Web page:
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Technology has changed the way people do business. It’s also changed the way they do business banking. You can transfer money between two business accounts in minutes with online banking or complete and submit your entire expense report on the computer. Technology gives you the convenience of having greater control over your company’s finances. But that shouldn’t change the business partnership you have with your company’s bank.

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Like any relationship, creating and maintaining an effective partnership requires regular communication between you and your bank partner.  A strong relationship with your company’s financial institution not only enhances your customer experience, but also helps the bank balance quality service with a high level of information security.

Customer Experience

Your banker should know your company beyond what can be learned from a monthly commercial credit card statement. Your bank should act as an extension of your business and not just a place for you to keep your corporate accounts. Understanding the business cycles and unique financial needs of your engineering firm or your agriculture business gives your bank the insight to be a partner working with you on developing ideas to help your business succeed. This experience begins with a simple but powerful idea: know your customer.

For example, a bank that uses “know your customer” requirements for you to access your account can take this information and use it as a chance to get to know you and your employees better. At UMB, we require you to provide information that will uniquely identify you as the customer you say you are when you call us. These precautions are also good security measures to reduce potential fraud on your accounts.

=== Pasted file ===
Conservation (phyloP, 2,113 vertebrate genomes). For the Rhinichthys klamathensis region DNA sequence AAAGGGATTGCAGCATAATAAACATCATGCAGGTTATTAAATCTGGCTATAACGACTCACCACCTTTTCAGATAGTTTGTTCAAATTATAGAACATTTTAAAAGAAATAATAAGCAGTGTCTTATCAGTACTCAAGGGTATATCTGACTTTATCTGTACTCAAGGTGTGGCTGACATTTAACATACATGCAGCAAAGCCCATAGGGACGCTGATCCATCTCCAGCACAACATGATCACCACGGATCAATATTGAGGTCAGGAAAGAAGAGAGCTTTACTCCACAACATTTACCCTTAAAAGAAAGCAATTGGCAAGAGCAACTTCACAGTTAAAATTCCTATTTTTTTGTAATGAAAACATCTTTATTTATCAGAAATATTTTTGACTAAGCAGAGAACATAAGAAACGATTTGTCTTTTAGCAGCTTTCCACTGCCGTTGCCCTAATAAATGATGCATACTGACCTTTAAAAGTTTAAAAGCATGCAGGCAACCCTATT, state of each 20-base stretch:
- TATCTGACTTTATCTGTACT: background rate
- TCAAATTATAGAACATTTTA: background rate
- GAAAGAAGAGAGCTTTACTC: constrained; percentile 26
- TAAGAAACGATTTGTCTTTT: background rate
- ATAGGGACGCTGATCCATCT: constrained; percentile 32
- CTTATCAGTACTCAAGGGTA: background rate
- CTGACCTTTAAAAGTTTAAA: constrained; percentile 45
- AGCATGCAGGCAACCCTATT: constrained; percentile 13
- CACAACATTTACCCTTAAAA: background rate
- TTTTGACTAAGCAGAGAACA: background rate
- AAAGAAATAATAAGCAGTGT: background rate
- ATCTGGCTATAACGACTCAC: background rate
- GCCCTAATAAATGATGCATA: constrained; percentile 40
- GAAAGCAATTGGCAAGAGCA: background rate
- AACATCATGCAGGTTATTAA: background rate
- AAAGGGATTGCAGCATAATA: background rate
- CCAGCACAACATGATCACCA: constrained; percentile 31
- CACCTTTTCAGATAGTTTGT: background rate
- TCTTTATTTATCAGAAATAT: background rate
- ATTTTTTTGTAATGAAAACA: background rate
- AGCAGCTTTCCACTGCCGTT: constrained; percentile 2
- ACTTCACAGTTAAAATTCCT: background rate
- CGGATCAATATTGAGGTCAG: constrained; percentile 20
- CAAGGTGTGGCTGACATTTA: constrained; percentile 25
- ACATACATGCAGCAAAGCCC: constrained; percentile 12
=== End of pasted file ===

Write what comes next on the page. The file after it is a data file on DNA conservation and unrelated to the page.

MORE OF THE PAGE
Information Security

Having a strong relationship with your bank is important to your information security. Most banks will monitor spending habits to check for fraudulent activity on your commercial cards. For example, if a commercial card for a construction company starts posting a series of expensive charges at a department store within several hours, UMB might flag that account for suspicious activity or even put a hold on the card to stop any further transactions. Some might see this as too constrictive and even intrusive, but if you have a good working relationship with your financial institution you’re more likely to view this type of monitoring as a partner looking out for your company’s financial well-being.

So what can you do as a customer to keep the two-way communication open? Keeping your profile with your bank up-to-date makes it easier to verify who you are when you need to contact them. This also helps your bank ensure an accurate and safe customer experience.

Balancing self-service, customer service and information security is a challenge. A good bank should maintain the fine line between giving you the freedom to run your business and manage your finances, while remaining a loyal business partner who will always looks out for your best interests and the financial safety of your company.


Mr. Wegner is vice president and commercial card product manager at UMB. In this role, he is responsible for product development and program design for new and existing programs. He joined UMB in 2011. He earned an MBA in Management from Rockhurst University in Kansas City MO. He is a member of the NAPCP Public Sector Advisory Board.